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regarding modulus operation

  • somenumber % 10 = less than 10
  • somenumber % 15 = less than 15
  • somenumber % 23 = less than 23
  • somenumber % 55 = less than 55 ... ...

and so on, you get the point right? Please explain

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closed as not a real question by Daniel Fischer, sepp2k, woodchips, AakashM, Luksprog Jun 26 '12 at 14:36

It's difficult to tell what is being asked here. This question is ambiguous, vague, incomplete, overly broad, or rhetorical and cannot be reasonably answered in its current form. For help clarifying this question so that it can be reopened, visit the help center. If this question can be reworded to fit the rules in the help center, please edit the question.

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A bit of searching before posting would have lead to this: en.wikipedia.org/wiki/Modulo_operation –  fero Jun 26 '12 at 11:37
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Please explain what ? –  AakashM Jun 26 '12 at 11:45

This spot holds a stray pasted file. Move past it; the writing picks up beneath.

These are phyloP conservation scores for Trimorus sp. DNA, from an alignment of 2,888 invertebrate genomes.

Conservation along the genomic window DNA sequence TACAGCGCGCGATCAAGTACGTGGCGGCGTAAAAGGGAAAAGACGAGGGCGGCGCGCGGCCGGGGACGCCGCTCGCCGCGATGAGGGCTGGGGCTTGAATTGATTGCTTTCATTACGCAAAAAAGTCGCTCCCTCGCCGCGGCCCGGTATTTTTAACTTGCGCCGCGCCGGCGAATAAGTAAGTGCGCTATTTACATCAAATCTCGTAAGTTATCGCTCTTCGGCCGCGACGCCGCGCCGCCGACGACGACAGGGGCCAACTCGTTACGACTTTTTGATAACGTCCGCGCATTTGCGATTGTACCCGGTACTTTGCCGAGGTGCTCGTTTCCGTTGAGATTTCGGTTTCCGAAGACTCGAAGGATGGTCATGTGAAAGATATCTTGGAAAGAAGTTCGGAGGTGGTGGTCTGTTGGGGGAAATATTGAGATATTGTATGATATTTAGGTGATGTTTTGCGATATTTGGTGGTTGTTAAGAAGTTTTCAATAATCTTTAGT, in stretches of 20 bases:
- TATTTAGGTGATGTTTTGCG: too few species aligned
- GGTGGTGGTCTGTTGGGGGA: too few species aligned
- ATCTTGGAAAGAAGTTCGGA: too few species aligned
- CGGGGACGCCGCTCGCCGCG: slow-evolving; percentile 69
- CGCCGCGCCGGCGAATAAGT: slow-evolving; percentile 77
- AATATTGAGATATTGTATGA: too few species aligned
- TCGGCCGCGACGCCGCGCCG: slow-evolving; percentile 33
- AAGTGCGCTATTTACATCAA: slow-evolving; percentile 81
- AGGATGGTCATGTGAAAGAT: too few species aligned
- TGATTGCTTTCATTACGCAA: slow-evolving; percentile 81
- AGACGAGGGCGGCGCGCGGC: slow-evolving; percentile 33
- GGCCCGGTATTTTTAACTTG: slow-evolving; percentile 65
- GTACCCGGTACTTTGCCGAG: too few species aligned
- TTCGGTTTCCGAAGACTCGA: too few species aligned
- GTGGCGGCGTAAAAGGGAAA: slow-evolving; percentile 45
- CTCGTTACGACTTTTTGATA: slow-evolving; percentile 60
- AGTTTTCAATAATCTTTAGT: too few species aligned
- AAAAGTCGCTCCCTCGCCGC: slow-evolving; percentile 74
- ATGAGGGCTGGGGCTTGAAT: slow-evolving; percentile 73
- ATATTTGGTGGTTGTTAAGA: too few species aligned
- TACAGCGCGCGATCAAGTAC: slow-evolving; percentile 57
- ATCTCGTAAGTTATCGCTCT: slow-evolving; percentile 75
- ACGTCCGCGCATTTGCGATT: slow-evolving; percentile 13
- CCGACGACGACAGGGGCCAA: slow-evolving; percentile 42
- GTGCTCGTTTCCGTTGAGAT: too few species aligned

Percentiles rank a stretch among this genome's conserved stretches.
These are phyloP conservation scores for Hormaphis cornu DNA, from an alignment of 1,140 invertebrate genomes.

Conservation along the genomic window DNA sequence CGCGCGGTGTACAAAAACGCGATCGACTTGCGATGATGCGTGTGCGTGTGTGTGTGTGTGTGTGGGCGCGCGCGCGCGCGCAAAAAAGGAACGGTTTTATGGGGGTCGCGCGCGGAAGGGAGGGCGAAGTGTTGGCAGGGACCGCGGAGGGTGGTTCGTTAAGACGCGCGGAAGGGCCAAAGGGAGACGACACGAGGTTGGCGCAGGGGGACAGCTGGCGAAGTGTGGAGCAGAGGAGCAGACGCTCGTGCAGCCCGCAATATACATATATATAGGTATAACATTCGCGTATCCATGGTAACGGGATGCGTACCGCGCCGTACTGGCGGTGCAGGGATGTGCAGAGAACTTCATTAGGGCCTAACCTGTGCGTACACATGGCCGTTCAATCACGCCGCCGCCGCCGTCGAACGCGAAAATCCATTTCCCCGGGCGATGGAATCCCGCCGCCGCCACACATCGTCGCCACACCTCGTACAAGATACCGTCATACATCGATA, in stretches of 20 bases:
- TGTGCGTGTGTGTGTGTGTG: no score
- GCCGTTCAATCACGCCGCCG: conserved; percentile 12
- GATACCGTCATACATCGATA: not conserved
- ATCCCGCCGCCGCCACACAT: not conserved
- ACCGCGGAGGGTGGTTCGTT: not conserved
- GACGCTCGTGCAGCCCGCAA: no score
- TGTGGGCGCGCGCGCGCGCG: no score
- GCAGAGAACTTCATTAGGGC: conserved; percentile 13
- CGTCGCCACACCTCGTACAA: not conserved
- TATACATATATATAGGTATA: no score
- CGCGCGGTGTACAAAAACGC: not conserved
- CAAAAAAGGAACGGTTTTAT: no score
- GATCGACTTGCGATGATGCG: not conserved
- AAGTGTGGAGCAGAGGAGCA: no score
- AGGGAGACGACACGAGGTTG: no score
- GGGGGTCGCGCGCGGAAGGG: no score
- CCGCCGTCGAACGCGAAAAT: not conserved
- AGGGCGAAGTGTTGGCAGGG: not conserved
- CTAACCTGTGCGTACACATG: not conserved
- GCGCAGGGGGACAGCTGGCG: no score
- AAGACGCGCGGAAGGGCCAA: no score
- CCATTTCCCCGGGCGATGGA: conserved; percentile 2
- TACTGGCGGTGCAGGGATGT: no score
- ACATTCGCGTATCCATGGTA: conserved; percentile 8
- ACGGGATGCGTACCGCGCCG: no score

-1 What are you asking? –  Emil Vikström Jun 26 '12 at 12:17

2 Answers 2

its somenumber divided by the number on the right hand side of the mod function, except rather than the number of times it divides, it's the remainder that is left over.

i.e.

15 % 10 = 5 (10 divides into 15 once, and a remainder of 5 is left) 249 % 120 = 9 (120 divides into 249 twice, and a remainder of 9)

hope that helps

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It is simply used to provide the remainder after integer division, and therefore the result HAS to be less than the denominator otherwise you could end up with nonsense like

    20 / 7 = 1 remainder 13

which is not particularly useful.

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